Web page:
Researchers from North Carolina State University Report Details of New Studies and Findings in the Area of Stem Cells (Cyclic Tensile Strain Enhances Osteogenesis and Angiogenesis in Mesenchymal Stem Cells from Osteoporotic Donors)
By a News Reporter-Staff News Editor at Biotech Week -- Fresh data on Stem Cell Research are presented in a new report. According to news originating from Raleigh, North Carolina, by NewsRx correspondents, research stated, "We have shown that the uniaxial cyclic tensile strain of magnitude 10% promotes and enhances osteogenesis of human mesenchymal stem cells (hMSC) and human adipose-derived stem cells (hASC) from normal, nonosteoporotic donors. In the present study, MSC from osteoporotic donors were analyzed for changes in mRNA expression in response to 10% uniaxial tensile strain to identify potential mechanisms underlying the use of this mechanical loading paradigm for prevention and treatment of osteoporosis."
Our news journalists obtained a quote from the research from North Carolina State University, "Human MSC isolated from three female, postmenopausal osteoporotic donors were analyzed for their responses to mechanical loading using microarray analysis of over 47,000 gene probes. Human MSC were seeded in three-dimensional collagen type I constructs to mimic the organic extracellular matrix of bone and 10% uniaxial cyclic tensile strain was applied to promote osteogenesis. Seventy-nine genes were shown to be regulated within hMSC from osteoporotic donors in response to 10% cyclic tensile strain. Upregulation of six genes were further confirmed with realtime RT-PCR: jun D proto-oncogene (JUND) and plasminogen activator, urokinase receptor (PLAUR), two genes identified as potential key molecules from network analysis; phosphoinositide-3-kinase, catalytic, delta polypeptide (PIK3CD) and wingless-type MMTV integration site family, member 5B (WNT5B), two genes with known importance in bone biology; and, PDZ and LIM domain 4 (PDLIM4) and vascular endothelial growth factor A (VEGFA), two genes that we have previously shown are significantly regulated in hASC in response to this mechanical stimulus. Function analysis indicated that 10% cyclic tensile strain induced expression of genes associated with cell movement, cell proliferation, and tissue development, including development in musculoskeletal and cardiovascular systems. Our results demonstrate that hMSC from aged, osteoporotic donors are capable of enhanced osteogenic differentiation in response to 10% cyclic tensile strain with significant increases in the expression of genes associated with enhanced cell proliferation, musculoskeletal development, and angiogenesis. Surprisingly, cyclic tensile strain of magnitude 10% not only enhanced osteogenesis in hMSC from osteoporotic donors, but also enhanced expression of angiogenic factors."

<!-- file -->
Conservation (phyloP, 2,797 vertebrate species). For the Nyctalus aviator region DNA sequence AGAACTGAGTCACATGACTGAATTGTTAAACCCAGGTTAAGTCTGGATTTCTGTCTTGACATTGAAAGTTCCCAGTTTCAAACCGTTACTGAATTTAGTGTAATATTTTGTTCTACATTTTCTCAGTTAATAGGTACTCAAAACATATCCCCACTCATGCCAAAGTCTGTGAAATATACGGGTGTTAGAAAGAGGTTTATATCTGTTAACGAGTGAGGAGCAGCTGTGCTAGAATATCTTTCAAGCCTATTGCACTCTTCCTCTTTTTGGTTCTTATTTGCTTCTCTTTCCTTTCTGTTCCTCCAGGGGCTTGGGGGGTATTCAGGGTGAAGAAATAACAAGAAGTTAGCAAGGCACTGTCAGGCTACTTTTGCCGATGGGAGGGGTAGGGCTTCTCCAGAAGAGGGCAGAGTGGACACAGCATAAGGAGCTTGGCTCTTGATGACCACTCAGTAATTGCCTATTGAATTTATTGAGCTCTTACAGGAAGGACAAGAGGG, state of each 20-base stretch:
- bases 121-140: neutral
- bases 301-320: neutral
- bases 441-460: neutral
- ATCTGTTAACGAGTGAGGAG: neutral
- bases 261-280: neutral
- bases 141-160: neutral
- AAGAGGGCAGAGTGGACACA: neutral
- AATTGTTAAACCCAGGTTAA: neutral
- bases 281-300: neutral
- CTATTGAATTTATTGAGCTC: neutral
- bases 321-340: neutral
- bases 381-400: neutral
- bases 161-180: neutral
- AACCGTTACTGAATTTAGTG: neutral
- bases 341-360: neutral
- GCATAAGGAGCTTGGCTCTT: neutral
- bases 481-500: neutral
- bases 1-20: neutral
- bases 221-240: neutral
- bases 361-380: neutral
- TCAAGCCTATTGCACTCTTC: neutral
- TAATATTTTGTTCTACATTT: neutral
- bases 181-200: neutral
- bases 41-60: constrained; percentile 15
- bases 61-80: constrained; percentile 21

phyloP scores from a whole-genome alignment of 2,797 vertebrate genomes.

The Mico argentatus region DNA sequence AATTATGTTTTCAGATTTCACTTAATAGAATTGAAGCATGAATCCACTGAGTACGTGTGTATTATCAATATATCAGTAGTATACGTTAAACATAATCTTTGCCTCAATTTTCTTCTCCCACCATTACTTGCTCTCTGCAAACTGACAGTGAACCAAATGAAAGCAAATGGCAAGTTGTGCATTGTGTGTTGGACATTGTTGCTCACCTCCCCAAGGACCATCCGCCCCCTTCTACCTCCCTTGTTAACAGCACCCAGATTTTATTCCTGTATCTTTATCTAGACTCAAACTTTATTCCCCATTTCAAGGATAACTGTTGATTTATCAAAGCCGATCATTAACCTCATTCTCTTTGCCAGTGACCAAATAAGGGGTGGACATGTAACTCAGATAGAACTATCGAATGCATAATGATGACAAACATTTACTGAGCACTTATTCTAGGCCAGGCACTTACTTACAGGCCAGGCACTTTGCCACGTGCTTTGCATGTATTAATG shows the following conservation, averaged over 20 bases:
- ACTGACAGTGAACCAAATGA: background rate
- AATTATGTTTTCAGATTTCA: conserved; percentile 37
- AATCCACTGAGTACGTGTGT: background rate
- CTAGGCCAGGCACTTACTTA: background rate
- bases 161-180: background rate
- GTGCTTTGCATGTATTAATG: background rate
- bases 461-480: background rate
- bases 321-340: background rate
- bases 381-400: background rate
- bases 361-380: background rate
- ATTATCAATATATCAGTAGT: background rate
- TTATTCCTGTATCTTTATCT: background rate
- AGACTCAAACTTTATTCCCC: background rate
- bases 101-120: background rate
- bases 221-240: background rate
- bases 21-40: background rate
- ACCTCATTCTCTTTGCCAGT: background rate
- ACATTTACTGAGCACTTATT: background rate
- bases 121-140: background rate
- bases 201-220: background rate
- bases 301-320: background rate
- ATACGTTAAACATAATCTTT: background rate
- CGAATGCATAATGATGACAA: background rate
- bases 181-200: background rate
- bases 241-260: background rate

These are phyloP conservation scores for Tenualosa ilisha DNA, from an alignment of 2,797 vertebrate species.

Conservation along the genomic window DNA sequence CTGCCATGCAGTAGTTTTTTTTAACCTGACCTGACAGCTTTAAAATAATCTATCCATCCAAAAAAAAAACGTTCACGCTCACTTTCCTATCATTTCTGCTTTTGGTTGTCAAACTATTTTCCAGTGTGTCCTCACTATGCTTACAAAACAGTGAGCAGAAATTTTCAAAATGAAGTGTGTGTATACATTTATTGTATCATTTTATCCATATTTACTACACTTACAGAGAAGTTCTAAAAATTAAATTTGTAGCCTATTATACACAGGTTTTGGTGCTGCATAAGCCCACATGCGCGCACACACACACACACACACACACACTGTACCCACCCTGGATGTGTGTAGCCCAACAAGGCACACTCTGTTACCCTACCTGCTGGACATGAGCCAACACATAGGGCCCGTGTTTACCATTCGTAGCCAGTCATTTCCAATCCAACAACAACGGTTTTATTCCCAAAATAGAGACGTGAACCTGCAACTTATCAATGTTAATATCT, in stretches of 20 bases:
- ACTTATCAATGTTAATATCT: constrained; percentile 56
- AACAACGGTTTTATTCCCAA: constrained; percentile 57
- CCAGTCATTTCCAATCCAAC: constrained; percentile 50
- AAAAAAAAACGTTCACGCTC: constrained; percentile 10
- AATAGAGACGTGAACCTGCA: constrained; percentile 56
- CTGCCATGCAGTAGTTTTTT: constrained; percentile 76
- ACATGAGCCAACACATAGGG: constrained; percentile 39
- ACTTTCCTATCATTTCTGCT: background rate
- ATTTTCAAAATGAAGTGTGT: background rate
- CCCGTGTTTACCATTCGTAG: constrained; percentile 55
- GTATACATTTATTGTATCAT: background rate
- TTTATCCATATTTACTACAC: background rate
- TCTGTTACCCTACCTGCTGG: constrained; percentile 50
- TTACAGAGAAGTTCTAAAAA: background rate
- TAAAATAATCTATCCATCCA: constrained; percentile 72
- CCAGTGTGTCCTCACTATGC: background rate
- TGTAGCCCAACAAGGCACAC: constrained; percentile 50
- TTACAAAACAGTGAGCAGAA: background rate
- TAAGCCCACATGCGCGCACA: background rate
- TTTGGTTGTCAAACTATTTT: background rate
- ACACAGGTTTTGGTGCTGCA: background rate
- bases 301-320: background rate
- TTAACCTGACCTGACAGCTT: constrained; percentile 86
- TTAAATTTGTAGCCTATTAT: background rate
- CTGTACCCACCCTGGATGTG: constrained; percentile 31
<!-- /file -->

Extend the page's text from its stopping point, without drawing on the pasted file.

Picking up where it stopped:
According to the news editors, the research concluded: "Better understanding and methodologies to promote osteogenesis in hMSC from elderly, osteoporotic donors may greatly facilitate achieving long-term success in bone regeneration and functional bone tissue engineering for this ever-growing patient population."
For more information on this research see: Cyclic Tensile Strain Enhances Osteogenesis and Angiogenesis in Mesenchymal Stem Cells from Osteoporotic Donors. Tissue Engineering Part A, 2014;20(1-2):67-78. Tissue Engineering Part A can be contacted at: Mary Ann Liebert, Inc, 140 Huguenot Street, 3RD Fl, New Rochelle, NY 10801, USA (see also Stem Cell Research).
The news correspondents report that additional information may be obtained from A. Charoenpanich, North Carolina State University, Dept. of Mat Sci & Engn, Raleigh, NC 27695, United States. Additional authors for this research include M.E. Wall, C.J. Tucker, D.M.K. Andrews, D.S. Lalush, D.R. Dirschl and E.G. Loboa.
Keywords for this news article include: Tissue Engineering, Raleigh, Genetics, Angiogenesis, United States, Bone Research, North Carolina, Cell Proliferation, Stem Cell Research, Mesenchymal Stem Cells, North and Central America
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